Supreme Court rejects GOP challenge to House proxy voting
Why it matters: The decision leaves in place a way to vote on legislation that many lawmakers see as critical to minimizing the spread of coronavirus in Congress — and one that even critics have taken advantage of.
- The House, where the rules are decided by the controlling party — in this case, Democrats — recently took new steps to combat the virus amid the Omicron surge, including placing restrictions on congregating in the chamber.
Driving the news: The decision leaves in place a federal court ruling that the House's internal decision-making is not subject to judicial review under the Constitution's speech or debate clause.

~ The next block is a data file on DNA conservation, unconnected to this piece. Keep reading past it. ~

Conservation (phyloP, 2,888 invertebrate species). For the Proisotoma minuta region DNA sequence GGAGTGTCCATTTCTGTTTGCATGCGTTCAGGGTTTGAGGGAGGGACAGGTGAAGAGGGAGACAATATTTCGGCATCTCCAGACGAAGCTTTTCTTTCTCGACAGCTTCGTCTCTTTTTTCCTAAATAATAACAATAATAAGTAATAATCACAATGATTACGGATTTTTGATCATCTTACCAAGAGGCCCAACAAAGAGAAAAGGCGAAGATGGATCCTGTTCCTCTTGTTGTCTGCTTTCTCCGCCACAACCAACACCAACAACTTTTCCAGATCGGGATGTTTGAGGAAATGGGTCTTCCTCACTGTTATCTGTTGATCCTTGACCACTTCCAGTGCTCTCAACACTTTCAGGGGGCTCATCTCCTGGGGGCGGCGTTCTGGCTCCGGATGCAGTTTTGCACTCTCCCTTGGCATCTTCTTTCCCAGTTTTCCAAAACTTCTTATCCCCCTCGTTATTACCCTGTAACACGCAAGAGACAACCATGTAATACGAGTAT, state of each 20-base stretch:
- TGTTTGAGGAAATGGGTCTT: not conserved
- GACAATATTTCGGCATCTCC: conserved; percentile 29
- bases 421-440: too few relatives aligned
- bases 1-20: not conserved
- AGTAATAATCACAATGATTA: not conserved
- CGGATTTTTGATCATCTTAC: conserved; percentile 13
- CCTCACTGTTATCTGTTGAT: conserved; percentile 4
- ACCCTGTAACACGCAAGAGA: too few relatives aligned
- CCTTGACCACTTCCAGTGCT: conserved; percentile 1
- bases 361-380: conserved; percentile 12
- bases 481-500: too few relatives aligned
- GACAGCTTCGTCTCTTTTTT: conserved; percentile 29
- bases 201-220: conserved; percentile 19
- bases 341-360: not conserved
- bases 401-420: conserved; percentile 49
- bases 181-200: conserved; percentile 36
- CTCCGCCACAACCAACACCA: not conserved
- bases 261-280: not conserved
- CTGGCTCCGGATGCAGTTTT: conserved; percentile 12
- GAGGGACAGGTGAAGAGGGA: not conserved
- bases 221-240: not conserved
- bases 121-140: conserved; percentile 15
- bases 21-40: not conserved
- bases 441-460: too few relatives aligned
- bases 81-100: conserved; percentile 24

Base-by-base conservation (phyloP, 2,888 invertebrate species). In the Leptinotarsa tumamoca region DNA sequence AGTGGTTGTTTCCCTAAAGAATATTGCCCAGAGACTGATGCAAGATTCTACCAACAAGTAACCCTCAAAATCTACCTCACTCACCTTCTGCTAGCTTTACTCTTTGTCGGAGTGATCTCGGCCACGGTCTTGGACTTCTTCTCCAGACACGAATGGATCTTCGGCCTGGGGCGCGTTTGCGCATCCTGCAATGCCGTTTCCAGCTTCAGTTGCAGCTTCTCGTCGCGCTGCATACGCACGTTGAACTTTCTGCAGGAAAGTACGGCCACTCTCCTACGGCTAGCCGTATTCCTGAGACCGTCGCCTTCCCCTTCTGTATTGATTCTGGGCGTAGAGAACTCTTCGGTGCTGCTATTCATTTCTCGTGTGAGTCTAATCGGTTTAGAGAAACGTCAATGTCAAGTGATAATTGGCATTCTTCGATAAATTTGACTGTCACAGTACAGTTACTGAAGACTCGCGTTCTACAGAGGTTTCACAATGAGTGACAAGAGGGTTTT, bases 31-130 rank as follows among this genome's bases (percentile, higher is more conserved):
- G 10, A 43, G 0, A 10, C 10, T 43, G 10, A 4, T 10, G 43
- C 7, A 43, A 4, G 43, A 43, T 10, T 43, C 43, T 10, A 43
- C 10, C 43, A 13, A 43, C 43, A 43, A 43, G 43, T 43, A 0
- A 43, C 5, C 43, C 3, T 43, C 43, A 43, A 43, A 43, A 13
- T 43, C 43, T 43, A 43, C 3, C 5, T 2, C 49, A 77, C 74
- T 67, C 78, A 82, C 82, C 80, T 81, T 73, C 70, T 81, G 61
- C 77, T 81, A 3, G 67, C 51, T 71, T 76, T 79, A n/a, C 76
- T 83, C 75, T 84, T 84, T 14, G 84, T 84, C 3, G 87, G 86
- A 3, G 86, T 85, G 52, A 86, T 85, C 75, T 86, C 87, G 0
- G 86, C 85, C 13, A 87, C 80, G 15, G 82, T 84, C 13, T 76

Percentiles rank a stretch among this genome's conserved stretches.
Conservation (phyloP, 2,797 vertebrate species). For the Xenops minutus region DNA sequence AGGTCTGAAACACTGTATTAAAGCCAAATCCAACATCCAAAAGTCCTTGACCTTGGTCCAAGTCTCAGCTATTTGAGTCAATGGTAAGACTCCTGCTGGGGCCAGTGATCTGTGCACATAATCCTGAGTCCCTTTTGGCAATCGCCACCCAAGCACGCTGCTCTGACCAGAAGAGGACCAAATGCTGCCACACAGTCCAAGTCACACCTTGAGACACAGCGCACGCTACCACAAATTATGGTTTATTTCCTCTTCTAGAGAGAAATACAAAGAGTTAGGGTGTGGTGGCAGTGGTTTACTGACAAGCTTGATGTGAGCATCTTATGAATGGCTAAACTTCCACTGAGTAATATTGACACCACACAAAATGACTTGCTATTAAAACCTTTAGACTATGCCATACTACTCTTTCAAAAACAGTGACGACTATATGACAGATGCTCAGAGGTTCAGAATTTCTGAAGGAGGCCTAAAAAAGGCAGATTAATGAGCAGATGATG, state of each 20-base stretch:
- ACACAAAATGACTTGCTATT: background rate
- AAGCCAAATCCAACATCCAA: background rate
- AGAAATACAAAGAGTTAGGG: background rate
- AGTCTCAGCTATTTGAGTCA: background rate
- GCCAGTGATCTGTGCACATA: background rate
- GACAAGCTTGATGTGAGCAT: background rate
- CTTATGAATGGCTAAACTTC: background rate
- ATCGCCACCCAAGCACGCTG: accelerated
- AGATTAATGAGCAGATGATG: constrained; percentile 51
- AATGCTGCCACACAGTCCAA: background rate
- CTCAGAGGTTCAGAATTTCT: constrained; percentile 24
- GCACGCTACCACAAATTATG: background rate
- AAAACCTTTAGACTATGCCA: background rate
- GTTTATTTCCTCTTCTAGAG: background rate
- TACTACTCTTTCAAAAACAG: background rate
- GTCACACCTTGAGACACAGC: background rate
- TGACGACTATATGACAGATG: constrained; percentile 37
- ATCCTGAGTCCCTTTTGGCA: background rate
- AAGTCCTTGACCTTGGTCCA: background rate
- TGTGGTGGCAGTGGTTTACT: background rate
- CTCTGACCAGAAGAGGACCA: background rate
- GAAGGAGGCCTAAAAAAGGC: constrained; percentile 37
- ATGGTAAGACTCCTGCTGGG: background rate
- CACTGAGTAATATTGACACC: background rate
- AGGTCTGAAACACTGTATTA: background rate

- The lawsuit argued proxy voting rules are unconstitutional because the Constitution requires the House to have a physical quorum to conduct business.
- It also accused Democrats of breaking "230 years of precedent."
- Roughly 80% of members, including many Republicans who signed onto the lawsuit, have used proxy voting as of December, according to the Brookings Institution.
How it works: Established during the first coronavirus wave in May 2020, proxy voting allows House members to designate a colleague to vote on their behalf if they will be absent from a vote.
- In order to proxy vote, lawmakers must submit letters to the House clerk declaring they are "unable to physically attend proceedings in the House Chamber due to the ongoing public health emergency."
- Members have used proxy voting for a wide variety of reasons beyond the pandemic.
- One infamous example: more than a dozen Republicans used it to cast votes while attending the Conservative Political Action Conference in 2021.